Though we’re still reeling from Frozen-fever (Or Frozen-fatigue), Disney has followed up its infamous musical hit with a superhero adaptation of a pretty obscure Marvel title: Big Hero 6. 2014 has been actually pretty good run for all things Marvel, with The Winter Soldier and Guardians of the Galaxy winning plenty of praise. Still, it seems we’ve been saturated with superhero flicks as of late; many critics have complained about the audacity of Disney to release yet another superhero origin story.
But does Big Hero 6 simply fall into tried-and-true origin story tropes, or does it perhaps succeed in packing just enough punch, just enough heart, to make it a fun animated film?
Adapted loosely from a Marvel property of the same name, Big Hero 6 follows the journey of teen-genius, Hiro Hamada, from cocky underground robot pit-fighter to superhero status. Though first involved in the seedy underbelly of robot pit-fighting and gambling, he is soon inspired by his older brother, Tadashi, to put his “big brain” to good use with a surprise visit to a prestigious robotics university. There he meets Tadashi’s best friends—an eclectic mix of geeks and science-fiction enthusiasts with a thing for food-themed nicknames—though more importantly, Hiro is introduced to their science projects. From GoGo’s high-speed cycle, Wasabi’s precise lasers, Honey Lemon’s chemical expertise, and Tadashi’s intuitive personal healthcare robot, Baymax, Hiro finds himself in a techy paradise that he needs to attend, too.
However, as soon as Hiro’s world begins to open up to the possibility of something more with a shiny new acceptance letter and a potential college degree, tragedy strikes, and he tries to seclude himself to deal with his grief. Thankfully, Baymax is equipped to not only care for physical hurts, but is able to tackle emotional pain and offer comfort as best as possible. Though trying to solve a mystery while also going toe-to-toe with a super villain might not be a proper prescription for grief, Baymax and Hiro are on the case to save the day and mend a broken heart.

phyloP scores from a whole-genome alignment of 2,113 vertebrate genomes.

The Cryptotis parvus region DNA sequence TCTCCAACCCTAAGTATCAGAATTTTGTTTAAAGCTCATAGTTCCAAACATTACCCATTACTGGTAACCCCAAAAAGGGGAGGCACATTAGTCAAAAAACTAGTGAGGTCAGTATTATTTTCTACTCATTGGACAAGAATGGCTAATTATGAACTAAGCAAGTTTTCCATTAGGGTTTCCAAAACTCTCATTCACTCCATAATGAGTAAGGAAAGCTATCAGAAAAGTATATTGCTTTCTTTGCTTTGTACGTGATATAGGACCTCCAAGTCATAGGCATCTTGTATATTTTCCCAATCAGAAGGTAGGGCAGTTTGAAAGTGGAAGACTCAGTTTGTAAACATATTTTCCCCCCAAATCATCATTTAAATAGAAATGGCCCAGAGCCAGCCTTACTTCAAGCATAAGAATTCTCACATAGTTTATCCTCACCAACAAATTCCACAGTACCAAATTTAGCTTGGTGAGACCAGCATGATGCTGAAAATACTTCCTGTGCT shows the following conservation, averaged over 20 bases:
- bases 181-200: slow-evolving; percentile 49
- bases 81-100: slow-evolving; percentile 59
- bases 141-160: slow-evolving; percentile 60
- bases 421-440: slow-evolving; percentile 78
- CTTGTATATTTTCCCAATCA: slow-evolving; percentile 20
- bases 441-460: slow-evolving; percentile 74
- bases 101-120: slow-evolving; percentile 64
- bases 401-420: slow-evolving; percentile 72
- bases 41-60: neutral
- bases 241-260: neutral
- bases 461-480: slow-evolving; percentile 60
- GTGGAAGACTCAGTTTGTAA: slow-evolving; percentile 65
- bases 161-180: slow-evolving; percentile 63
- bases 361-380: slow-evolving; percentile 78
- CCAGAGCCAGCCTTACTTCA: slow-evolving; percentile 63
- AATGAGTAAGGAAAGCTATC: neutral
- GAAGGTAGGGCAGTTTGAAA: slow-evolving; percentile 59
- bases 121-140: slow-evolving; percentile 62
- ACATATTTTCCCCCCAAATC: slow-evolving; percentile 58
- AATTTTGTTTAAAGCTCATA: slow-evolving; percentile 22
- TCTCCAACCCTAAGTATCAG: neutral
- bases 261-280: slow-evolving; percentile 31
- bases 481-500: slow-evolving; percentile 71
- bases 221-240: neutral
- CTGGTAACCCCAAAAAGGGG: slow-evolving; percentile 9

Alright, I’ll be pretty frank when I preface the rest of this review with this very subjective opinion: Big Hero 6 is fun, but it is not quite like Pixar’s superhero classic, The Incredibles, in examining and deconstructing our ideas of “heroism” and “purpose”. In fact, it follows the familiar path of the “origin story”, to a pretty predictable tee, which hasn’t won Big Hero 6 many favors in the “originality” department. But what Big Hero 6 does excel at is in handling the sensitivity of its hard subject matter: grief, loss and the healing process, the power of camaraderie and how it is okay to rely on others, and that perhaps getting even isn’t as satisfying as we’d think.
It also does a pretty fair balance between fighting, comedy, and some serious discussion about feelings, so there’s no fear about seat-squirming, especially during some of the “heavier” bits.
And who better to work through these tough life lessons with Hiro than Baymax? More than just a walking marshmallow, Scott Adsitt brings Baymax to charming life with his voice talents, lending a touch of humor and wit delivered in equal measure and the familiar deadpan of robotic voices. Baymax’s cuddly, but strong, feeling is further enhanced by the top-notch animation employed by Disney. We get a strong sense of Baymax not only by looks (And we got to applause all the soft lighting to get him nice and fluffy), but by his movements. In fact, while some gags might not go over so well, everyone is sure to crack a smile with Adsitt’s lines and Baymax’s big form hampered by itty bitty little feet; it’s really too cute for words.